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Franz Joseph HAYDN (1732-1810)
Piano concerto in F, Hob. XVIII: 3 [21:13]
Piano concerto in G, Hob. XVIII: 4 (1768/9) [19:54]
Piano concerto in D, Hob. XVIII: 11 (1779/80) [19:10]
Jean-Efflam Bavouzet (piano)
Manchester Camerata/Gábor Takács-Nagy
rec. Royal Northern College of Music Concert Hall, Manchester, 14-15 October 2013
CHANDOS CHAN10808 [60:17]

I’ve listened to Marc-André Hamelin, Angela Hewitt, Jenő Jandó and Jean-Efflam Bavouzet playing Haydn’s solo keyboard music without ever finding it more than pleasant. This was my first encounter with the concertos, and given my previous experiences and that no one has ever seen these works as being the equal of the cello and trumpet concertos, I didn’t have great expectations.
 
These three concertos, of the fourteen he wrote, are the most often recorded, especially the D major, which I was quite surprised to find has 75 entries on ArkivMusic — almost as many as the cello and trumpet works, and more than Mozart’s No. 18, K456. Clearly, pianists think it has merit.
 
On first listening, my fears, or more accurately, assumptions, were proven true: pleasant background music, but nothing more, and my attention wandered. The slow movement of the F major concerto brought me back – here was something of more substance, and played with great refinement by Bavouzet. The rondo was diverting, but little more. When the player reached the oft-recorded D major work, I made myself listen carefully. Surely with so many recordings by prominent performers, Horowitz, Michelangeli to name just two, this must be at the Mozart level – but no, it made no more impression on me than the other two.
 
I didn’t believe that the performances were the cause of my lack of engagement, but to make sure, I auditioned, via the Naxos Music Library, versions by Emanuel Ax (Sony) and Leif Ove Andsnes (EMI) with pianos and modern chamber orchestras, and Ronald Brautigam (BIS) and Andreas Staier (Harmonia Mundi) with fortepianos and period instrument baroque ensembles.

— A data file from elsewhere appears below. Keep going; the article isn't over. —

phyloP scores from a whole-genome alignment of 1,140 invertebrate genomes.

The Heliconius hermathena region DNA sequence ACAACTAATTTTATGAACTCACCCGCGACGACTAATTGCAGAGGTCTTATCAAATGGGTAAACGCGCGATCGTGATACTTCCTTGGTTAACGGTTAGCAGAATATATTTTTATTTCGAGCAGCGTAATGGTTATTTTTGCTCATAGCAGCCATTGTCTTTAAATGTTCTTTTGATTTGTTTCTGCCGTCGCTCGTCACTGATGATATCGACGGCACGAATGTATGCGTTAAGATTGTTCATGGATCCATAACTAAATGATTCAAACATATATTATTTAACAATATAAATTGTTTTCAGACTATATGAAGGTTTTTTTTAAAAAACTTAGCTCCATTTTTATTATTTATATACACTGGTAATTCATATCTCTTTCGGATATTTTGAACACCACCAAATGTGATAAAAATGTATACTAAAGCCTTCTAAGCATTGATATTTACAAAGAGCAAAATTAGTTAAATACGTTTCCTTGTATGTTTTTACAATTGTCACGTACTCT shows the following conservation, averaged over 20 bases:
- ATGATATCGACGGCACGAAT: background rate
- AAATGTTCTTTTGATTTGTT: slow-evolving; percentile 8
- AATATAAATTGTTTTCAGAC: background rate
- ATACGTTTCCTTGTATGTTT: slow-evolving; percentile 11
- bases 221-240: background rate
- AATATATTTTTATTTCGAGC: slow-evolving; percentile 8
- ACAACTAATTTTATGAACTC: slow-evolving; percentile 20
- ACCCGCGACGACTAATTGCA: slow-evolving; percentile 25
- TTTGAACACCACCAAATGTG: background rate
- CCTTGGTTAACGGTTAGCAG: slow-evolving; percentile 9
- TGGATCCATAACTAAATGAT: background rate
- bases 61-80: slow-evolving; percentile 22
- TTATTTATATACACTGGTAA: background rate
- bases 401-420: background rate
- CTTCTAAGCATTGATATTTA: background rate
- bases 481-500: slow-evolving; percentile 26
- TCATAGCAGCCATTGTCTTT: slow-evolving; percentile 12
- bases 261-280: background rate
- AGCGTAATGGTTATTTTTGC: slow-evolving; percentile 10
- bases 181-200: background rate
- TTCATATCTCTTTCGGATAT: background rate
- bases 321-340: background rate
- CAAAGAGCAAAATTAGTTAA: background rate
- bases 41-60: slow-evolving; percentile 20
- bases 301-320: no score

Unsurprisingly, the contrast between modern and period was dramatic, but also frustrating. I found the orchestral accompaniment for Staier (Freiburg) and Brautigam (Concerto Copenhagen) to be quite thrilling — though possibly tiring over longer listening — and made the music come alive so much more than the . Unfortunately, as soon as the fortepiano entered, it all went to waste – the sound was, for me, totally uninviting. I admit to not being a fan of the instrument, but recently heard two recordings of concertos by Jan Dussek – one modern (Hyperion) and the other period (Capriccio) – and found the fortepiano trumped the modern piano comprehensively.
 
Having heard the possibilities of these works, it was frustrating to find than the two modern instrument performances (Ax and Andsnes) did not thrill me, even though the sound of the piano was so much more pleasing. Of the two, the Ax was much better, both from the soloist and the accompaniment. Comparing it to the Chandos recording under consideration was a mixed bag. I enjoyed Bavouzet’s performance greatly, but felt that the Manchester Camerata were inferior to the Franz Liszt CO on the Ax recording.
 
I don’t believe, in this instance, that the usual rich, creamy Chandos sound does the performers, especially the orchestra, any favours in the faster movements. It somewhat smothers the lightness and verve necessary to lift these works. The same can’t be said for the piano, which sounds quite beautiful, much better than that for Ax or Andsnes.
 
Swings and roundabouts here – fine playing from Bavouzet, but while these works are certainly enjoyable diversions, they remain peripheral Haydn. My main conclusion from this might well be that I should seek out some period orchestra performances of the Haydn cello concertos and symphonies.
 
David Barker